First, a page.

https://docs.aws.amazon.com/service-authorization/latest/reference/reference_policies_actions-resources-contextkeys.html

- Example of a policy is as below:

{
"Statement": {
"Effect": "Allow",
"Action": [
"ec2:Describe*",
"ec2:StartInstances",
"ec2:StopInstances"
],
"Resource": "arn:aws:ec2:us-east-1:838064567750:instance/i-0867a3d91e987ea1"
}
}
  • How Policy evaluation takes place:
    - Decision starts with assumption that the request will be denied.
    - Then all the attached policies are evaluated.
    - Code will look if there is any explicit deny in the policy.
    - If explicit deny found, code will look for allowed instructions and if yes then decision is Allow.
    - If no allow is found, decision is Deny.
    - Deny policy always take higher precedence over allow policy.
Image source: https://www.google.com/url?sa=i&url=https%3A%2F%2Fjayendrapatil.com%2Faws-iam-access-management%2F&psig=AOvVaw1bVWy2hNIK9Fe-KyRWsODO&ust=1680525859325000&source=images&cd=vfe&ved=0CBAQjRxqFwoTCJiyiOmci_4CFQAAAAAdAAAAABAE
  • Condition Element in an IAM Policy:
    - It allows you specify conditions for when policy is in effect.
    - We build it by making use of conditional operators like — equal, less than etc.
    - Example of condition:
"Condition": {
"DateGreaterThan": {
"aws:CurrentTime": "2017-07-12T09:00:00Z"
}
}

- Policy with condition:

{
"Statement": {
"Effect": "Allow",
"Action": [
"ec2:Describe*",
"ec2:StartInstances",
"ec2:StopInstances"
],
"Resource": "arn:aws:ec2:us-east-1:838064567750:instance/i-0867a3d91e987ea1",
"Condition": {
"IpAddress": {
"aws:SourceIp": "11.118.03.143/32"
}
}
}
}

What is IAM Role?

IAM Role is an entity that contains a set of policies and any resource(Any AWS services like — EC2, Lambda, Glue Job etc.) assuming/using that, Role will be able to have permissions mentioned in the role.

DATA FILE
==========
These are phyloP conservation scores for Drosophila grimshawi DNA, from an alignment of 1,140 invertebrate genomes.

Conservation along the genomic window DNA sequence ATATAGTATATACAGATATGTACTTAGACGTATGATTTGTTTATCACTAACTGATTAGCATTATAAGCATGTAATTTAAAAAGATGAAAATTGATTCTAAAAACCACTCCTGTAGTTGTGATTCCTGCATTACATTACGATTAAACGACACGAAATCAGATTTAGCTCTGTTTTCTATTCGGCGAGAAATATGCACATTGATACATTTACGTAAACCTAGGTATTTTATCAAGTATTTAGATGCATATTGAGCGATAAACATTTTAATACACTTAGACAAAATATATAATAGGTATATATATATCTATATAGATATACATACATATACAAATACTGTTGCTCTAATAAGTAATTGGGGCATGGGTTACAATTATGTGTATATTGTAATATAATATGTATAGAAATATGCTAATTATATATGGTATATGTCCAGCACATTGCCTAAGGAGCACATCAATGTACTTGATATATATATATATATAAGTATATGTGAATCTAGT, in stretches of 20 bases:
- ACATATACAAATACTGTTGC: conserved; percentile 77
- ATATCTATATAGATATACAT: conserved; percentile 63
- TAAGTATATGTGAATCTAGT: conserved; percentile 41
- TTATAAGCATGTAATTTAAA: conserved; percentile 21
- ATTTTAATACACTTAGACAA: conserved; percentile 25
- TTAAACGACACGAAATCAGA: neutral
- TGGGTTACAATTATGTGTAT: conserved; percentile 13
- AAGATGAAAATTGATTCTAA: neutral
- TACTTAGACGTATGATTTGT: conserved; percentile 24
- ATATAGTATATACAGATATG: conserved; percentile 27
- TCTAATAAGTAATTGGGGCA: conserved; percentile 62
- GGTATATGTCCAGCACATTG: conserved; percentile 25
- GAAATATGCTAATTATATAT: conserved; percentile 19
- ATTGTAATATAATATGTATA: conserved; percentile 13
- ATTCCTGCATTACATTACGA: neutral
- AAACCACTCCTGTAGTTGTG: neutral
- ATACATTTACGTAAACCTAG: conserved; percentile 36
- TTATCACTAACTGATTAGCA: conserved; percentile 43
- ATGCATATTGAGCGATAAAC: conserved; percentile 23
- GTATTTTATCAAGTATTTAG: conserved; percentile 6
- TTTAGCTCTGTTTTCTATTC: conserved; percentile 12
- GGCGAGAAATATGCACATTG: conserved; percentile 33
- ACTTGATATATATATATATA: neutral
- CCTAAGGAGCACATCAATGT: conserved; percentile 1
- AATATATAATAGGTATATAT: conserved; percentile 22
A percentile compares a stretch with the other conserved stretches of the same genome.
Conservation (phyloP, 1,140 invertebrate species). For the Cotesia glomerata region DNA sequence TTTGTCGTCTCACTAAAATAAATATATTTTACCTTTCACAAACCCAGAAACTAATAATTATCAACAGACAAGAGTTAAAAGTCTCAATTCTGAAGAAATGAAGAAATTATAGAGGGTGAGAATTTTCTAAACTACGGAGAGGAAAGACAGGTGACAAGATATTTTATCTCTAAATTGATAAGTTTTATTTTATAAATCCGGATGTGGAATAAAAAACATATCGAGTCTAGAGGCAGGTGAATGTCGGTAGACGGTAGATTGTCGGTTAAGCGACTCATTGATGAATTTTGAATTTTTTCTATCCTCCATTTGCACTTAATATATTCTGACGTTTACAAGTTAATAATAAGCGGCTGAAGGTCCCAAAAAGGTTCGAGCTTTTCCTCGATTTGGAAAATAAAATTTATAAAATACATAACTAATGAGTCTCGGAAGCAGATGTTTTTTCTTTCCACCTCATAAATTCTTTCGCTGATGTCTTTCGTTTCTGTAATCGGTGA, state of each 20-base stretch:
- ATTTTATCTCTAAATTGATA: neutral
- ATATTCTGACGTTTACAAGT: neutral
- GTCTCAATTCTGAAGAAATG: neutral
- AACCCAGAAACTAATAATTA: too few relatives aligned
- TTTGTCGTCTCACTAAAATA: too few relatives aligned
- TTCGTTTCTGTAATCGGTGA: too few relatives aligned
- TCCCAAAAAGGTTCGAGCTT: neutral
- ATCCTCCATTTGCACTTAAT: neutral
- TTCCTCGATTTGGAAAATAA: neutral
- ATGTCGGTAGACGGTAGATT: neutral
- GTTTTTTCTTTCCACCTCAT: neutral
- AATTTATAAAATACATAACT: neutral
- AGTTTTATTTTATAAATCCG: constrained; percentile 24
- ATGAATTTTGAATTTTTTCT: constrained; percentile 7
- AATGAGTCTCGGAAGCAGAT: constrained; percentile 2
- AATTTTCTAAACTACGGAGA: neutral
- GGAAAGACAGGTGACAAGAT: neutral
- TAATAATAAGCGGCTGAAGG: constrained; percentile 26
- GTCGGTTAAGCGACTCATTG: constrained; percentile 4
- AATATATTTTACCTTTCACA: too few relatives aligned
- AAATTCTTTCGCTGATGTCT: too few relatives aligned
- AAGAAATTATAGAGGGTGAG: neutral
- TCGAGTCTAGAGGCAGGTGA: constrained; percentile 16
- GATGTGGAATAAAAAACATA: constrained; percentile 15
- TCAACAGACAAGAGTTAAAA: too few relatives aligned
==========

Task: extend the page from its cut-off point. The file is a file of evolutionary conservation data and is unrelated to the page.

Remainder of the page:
An IAM Role is similar to an IAM User, in that(IAM User) it is AWS identity with permission policies that determine what the identity can and cannot do in AWS.

IAM Role is basically used for AWS services.

In case of IAM User it has login id and password to login to AWS console and perform certain operations which is not the case with IAM Role.

IAM Role can also be assigned to user to provide temporary access to AWS services.

Policies are attached to an IAM Role.

What is IAM Permission Boundary?

A Permission boundary is an advanced feature in which you use a managed policy to set maximum permissions that an identity-based policy can grant to an IAM entity.

When you set a permission boundary for an entity, the entity can perform only the actions that are allowed by both it’s identity-based policies and it’s permission boundaries.

IAM Permission Boundaries can only be assigned to roles.

How evaluation of Effective Permissions with Boundaries are done?

The effective permission for an entity are the permissions that are granted by all the policies associated with the user/role/account.

Within an AWS Account, the permissions for an entity can be affected by identity-based policies, resource-based policies, permission boundaries, Organisations SCPs or session policies.

IAM role is always the best choice for passing security credentials to the application.

Please feel free to comment your suggestions and additional information on the Topic. Thank you for reading!!